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Year : 1995  |  Volume : 61  |  Issue : 4  |  Page : 224-225

Speckled lentiginous naevus

Correspondence Address:
Mohan Devinder Thappa

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Source of Support: None, Conflict of Interest: None

PMID: 20952963

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20-year-old male had a spotted discoloured area around the nipple of right breast since early childhood. Histopathologically, it was diagnosed as speckled lentiginous naevus and is reported here for its unusual localisation

Keywords: Speckled lentiginous naevus, Breast

How to cite this article:
Thappa MD, Garg B R, Bansal D, Ratn. Speckled lentiginous naevus. Indian J Dermatol Venereol Leprol 1995;61:224-5

How to cite this URL:
Thappa MD, Garg B R, Bansal D, Ratn. Speckled lentiginous naevus. Indian J Dermatol Venereol Leprol [serial online] 1995 [cited 2019 Dec 13];61:224-5. Available from: http://www.ijdvl.com/text.asp?1995/61/4/224/4216

  Introduction Top

Naevus spilus or speckled lentiginous naevus is distinctive naevocytic disorder that appears as a circumscribed tan macule dotted by more darkly pigmented raised or flat elements.[1] It ranges in size from less than 1 cm to more than 10 cm in diameter. It usually is an acquired lesion with no sexual predilection. Lesions have been noted primarily on the trunk and extremities, but may occur at any site.[1],[2] We found naevus spilus around the nipple of breast in a 20 year-old-male.

  Case Report Top

A 20-year-old male had a discoloured area around the nipple of right breast since early childhood. He was not aware of the presence of similar lesion or neurofibromatosis in any member of his family.

On examination, single, oval, well demarcated, light dark brown macule measuring 8 cm in diameter was present around the nipple of right breast [Figure - 1]. It was dotted with darker spots, measuring 2 mm to 3 mm in diameter throughout the patch. Hairs, nails and mucous membranes were normal. Rest of the cutaneous and systemic examination was normal.

Hematoxylin and eosin stained multiple sections studied from the skin lesion showed elongation of rete-ridges with increase in the melanocytes and increased pigment in the basal layer. The upper dermis showed nests of neavus cells at places [Figure - 2]. A diagnosis of speckled lentiginous naevus was made.

  Discussion Top

Naevus spilus was originally described as a solitary, hairless, uniformly coloured brown spot. Ito and Hamada[1],[3] however, limited the term naevus spilus to a pigmented macule that had darker speckles within it. Subsequently, Leider and Rosenblum[4] defined the naevus spilus by translating the word spilus as 'spotty'. Thus a transition from 'spot' to 'spots on a spot' took place. Cohen et al[1] reported similar cases with patchy speckled melanotic lesions. The term 'speckled lentiginous naevus' was introduced by Stewart et al[5] to describe this naevoid disorder that is marked by small, dark hyperpigmented speckles superimposed on a tannish-brown background. It was obviously aimed at removing considerable confusion in the literature concerning the term naevus spilus.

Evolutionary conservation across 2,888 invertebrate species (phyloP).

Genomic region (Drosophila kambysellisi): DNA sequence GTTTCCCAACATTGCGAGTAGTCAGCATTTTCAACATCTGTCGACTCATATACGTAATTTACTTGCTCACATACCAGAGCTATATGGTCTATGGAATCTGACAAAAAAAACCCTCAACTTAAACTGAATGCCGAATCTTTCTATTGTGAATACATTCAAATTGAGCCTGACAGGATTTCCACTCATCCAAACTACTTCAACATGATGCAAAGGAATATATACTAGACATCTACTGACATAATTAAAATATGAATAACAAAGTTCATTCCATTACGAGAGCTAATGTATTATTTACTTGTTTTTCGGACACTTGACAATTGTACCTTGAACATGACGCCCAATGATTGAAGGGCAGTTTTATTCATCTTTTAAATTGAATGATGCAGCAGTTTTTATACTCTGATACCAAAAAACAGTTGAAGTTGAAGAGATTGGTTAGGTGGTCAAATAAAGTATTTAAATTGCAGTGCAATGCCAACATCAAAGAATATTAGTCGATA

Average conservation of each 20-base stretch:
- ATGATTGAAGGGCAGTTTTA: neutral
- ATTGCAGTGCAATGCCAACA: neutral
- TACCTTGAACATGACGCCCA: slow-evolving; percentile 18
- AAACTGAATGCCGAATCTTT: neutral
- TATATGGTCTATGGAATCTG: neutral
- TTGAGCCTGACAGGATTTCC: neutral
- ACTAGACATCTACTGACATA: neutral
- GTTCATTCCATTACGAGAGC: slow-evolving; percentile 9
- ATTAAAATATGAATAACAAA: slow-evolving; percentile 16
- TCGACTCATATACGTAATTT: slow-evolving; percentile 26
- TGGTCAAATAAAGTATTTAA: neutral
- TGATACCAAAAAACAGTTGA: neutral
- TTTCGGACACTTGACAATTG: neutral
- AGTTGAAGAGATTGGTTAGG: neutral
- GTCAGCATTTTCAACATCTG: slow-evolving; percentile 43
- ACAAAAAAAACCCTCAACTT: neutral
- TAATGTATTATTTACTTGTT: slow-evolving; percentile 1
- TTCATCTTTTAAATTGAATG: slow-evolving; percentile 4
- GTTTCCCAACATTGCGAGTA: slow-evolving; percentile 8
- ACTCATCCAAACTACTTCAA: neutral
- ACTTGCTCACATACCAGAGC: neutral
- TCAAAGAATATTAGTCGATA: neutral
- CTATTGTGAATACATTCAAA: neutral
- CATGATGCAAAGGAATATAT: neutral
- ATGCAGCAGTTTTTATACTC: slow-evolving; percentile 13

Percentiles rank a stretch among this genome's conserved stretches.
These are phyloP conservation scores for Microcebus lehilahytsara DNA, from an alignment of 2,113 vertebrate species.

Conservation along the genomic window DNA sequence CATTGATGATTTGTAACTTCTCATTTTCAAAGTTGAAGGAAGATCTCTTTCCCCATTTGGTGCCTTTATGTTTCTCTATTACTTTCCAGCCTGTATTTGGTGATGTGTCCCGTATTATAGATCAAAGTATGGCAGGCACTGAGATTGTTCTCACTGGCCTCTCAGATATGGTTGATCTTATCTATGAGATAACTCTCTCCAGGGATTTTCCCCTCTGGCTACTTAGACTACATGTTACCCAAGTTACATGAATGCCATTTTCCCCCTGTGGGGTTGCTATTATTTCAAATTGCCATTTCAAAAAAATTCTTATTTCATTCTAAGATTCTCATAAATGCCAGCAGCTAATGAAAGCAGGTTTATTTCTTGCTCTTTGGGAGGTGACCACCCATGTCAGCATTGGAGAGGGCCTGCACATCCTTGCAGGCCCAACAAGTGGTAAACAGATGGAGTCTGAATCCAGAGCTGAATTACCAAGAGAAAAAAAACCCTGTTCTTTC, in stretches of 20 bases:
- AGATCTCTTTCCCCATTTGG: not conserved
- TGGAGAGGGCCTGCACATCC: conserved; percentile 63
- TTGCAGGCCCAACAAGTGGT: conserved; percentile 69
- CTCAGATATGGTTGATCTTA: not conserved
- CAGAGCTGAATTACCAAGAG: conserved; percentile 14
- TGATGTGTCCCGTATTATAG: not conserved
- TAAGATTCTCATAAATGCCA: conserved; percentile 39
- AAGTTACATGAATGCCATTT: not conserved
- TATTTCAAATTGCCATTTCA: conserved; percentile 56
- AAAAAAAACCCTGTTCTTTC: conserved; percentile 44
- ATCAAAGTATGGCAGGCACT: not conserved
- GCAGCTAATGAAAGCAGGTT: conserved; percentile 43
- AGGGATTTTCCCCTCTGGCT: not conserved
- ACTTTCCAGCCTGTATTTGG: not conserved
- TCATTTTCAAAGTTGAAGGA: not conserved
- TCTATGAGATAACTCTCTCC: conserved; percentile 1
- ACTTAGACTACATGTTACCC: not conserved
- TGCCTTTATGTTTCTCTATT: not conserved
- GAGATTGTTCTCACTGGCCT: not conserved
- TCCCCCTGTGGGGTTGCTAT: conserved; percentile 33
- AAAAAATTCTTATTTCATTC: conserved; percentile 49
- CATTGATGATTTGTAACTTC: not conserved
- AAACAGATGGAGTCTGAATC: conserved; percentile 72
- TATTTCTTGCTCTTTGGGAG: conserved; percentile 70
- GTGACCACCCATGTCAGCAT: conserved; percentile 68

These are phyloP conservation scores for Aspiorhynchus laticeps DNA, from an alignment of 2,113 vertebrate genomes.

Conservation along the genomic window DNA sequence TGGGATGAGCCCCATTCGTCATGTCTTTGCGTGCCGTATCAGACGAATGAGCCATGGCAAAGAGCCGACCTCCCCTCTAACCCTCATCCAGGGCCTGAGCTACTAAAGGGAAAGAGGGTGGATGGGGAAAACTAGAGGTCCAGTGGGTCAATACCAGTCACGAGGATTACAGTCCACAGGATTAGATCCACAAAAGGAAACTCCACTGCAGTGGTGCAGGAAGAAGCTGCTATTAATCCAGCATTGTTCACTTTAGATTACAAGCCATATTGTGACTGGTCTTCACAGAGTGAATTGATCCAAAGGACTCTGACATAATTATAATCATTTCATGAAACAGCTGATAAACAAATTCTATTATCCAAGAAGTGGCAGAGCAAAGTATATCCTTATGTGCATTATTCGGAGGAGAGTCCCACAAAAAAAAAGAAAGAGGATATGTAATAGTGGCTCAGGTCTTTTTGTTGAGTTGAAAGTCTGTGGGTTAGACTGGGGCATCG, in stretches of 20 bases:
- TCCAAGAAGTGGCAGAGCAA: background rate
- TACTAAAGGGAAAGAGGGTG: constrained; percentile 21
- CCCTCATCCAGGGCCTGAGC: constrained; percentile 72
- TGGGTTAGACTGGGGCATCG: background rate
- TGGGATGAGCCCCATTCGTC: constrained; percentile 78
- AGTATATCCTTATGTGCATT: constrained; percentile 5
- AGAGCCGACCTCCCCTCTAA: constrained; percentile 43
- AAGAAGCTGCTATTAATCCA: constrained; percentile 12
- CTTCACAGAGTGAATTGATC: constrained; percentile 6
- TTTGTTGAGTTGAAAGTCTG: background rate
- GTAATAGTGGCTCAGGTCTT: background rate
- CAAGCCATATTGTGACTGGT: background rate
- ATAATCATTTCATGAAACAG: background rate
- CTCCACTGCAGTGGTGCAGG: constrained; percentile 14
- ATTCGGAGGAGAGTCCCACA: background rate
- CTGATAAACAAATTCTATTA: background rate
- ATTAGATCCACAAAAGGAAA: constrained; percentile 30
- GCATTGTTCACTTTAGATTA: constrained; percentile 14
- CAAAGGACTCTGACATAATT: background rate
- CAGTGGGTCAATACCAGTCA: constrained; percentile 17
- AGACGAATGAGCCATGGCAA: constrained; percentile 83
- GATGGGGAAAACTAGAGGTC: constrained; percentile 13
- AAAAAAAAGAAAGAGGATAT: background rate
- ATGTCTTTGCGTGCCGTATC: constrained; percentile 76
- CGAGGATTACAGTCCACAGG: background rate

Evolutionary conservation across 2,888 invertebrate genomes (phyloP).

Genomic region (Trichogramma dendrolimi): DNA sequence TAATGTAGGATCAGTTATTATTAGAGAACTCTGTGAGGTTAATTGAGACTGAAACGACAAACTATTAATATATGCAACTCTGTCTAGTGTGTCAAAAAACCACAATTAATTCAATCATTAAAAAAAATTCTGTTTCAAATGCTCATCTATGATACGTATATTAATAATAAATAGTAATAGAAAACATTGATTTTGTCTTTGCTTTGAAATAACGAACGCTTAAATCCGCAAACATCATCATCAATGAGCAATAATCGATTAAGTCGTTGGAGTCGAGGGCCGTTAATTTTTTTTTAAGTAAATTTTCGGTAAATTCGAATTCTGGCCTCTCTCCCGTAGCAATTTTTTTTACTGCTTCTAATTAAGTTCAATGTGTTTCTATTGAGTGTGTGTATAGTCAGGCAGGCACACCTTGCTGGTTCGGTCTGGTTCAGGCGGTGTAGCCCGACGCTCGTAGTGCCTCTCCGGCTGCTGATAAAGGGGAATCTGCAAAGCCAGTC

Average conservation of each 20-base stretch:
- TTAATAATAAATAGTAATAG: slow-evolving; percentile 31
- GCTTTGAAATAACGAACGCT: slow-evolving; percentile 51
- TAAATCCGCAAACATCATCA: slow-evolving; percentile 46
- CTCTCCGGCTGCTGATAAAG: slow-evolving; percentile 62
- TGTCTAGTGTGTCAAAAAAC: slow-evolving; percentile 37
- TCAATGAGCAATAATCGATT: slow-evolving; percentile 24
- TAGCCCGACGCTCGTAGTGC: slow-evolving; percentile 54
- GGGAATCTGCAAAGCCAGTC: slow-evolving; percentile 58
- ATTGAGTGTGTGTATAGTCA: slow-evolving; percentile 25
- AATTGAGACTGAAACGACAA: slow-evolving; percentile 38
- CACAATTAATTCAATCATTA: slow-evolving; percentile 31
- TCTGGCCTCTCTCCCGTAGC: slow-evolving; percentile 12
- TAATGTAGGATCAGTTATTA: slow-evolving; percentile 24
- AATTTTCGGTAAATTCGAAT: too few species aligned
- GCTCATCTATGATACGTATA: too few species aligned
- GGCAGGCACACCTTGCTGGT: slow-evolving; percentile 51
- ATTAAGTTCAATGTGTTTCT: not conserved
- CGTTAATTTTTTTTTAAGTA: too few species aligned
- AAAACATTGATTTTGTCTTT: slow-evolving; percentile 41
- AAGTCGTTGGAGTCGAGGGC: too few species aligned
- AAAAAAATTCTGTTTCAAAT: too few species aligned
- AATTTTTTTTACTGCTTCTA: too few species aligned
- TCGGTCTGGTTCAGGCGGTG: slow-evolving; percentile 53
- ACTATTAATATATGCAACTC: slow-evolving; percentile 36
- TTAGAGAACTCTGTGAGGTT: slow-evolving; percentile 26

A renewed interest in this entity has occurred following the report of 11 cases of malignant melanoma in this previously considered benign naevus,[2] Naevus spilus may be confused with segmental lentiginosis and macular variety of naevomelanocytic naevus. The former is defined by the occurrence of small pigmented macules usually arranged in a segmental distribution, on a normal skin, each macule consisting of a lentiginous proliferation of intraepidermal melanocytes.[2] The latter entity, which is characterised by lightly pigmented macular lesion, in which there are more darkly pigmented neomelanocytic elements and histologic examination will reveal naevomelanocytic naevus throughout. Histologic studies in naevus spilus have demonstrated the flat speckles to consist of lentiginous melanocytic hyperplasia; the raised speckles, collections of naevomelanocytes in the epidermis and/or dermis and the background macule usually demonstrated increased numbers of melanocytes. Occasionally, epithelioid cell-spindle cell naevi have been noted to comprise the speckles of naevus spilus.[2],[5]

  References Top

1.Cohen HJ, Minkin W, Frank SB. Nevus spilus. Arch Dermatol 1970;102:433-7.  Back to cited text no. 1  [PUBMED]  
2.Rhodes AR, Mihm MC Jr. Origin of cutaneous melanoma in a congenital dysplastic nevus spilus. Arch Dermatol 1990;126:500-5.  Back to cited text no. 2  [PUBMED]  
3.Ito M, Hamada Y. Nevus spilus en nappe. Tohuku J Exper Med 1952;55:44.  Back to cited text no. 3    
4.Leider M, Rosenblum M. A dictionary of dermatological words, terms and phrases. New York : McGraw-Hill, 1968;300.  Back to cited text no. 4    
5.Stewart DM, Altman J, Mehregan AH. Speckled lentiginous nevus. Arch Dermatol 1978;114:895-6.  Back to cited text no. 5  [PUBMED]  


[Figure - 1], [Figure - 2]


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